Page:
Since the draft prudential standard was released on 7 March 2018, APRA received 39 “generally supportive” submissions. However, the final version released last week contained some key amendments, including:


In response to concerns in relation to onerous and unachievable timeframes for notifying APRA of information security incidents, CPS 234 allows regulated entities a period of up to 72 hours to notify APRA after becoming aware of an information security incident (previously this was 24 hours after experiencing an information security incident). The extended timeframe aligns the Australian regime with breach notification timeframes under the EU General Data Protection Regulation (GDPR). Further, regulated entities will benefit from a period of ten business days to notify APRA after it becomes aware of a material information security control weaknesses which it expects it will not be able to remediate in a timely manner (previously this was five business days).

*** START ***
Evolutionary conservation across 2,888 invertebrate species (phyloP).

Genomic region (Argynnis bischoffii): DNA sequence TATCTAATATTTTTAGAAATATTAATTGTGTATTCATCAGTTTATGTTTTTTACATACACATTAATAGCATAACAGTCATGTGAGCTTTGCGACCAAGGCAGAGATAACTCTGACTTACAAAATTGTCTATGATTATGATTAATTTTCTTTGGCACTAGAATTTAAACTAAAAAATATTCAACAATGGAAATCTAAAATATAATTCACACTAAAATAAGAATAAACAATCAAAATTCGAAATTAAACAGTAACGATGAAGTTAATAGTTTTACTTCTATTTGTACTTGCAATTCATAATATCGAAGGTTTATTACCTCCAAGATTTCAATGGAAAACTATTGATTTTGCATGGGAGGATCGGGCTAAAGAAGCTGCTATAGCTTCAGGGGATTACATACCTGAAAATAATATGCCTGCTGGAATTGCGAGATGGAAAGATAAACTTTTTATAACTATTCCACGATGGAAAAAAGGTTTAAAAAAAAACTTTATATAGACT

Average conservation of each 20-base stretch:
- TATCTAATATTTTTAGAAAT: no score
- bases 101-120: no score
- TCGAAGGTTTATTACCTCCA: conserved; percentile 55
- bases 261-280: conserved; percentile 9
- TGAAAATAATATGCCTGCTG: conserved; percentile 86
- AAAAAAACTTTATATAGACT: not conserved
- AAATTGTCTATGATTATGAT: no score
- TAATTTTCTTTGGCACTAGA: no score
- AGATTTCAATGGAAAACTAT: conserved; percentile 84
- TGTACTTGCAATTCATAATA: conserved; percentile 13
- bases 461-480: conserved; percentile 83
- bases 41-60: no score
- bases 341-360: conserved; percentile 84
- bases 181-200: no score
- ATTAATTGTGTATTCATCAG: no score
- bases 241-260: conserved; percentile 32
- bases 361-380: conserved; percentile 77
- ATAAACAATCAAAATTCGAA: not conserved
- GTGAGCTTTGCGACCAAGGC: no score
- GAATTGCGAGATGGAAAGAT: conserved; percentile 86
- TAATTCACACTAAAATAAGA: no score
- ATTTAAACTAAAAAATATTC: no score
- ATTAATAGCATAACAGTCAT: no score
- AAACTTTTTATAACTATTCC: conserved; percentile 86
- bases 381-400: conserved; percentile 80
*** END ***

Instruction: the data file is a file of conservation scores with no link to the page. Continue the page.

Third party arrangements

APRA’s stated intention is to subject all information assets to the same level of requirements, regardless of whether a regulated entity’s information assets are managed internally or by a third party. CPS 234 now expressly applies to all information assets managed by related parties and third parties, not only those captured under agreements with service providers of outsourced material business activities. This includes all “downstream providers” in the supply chain (ie subcontractors and sub-subcontractors etc).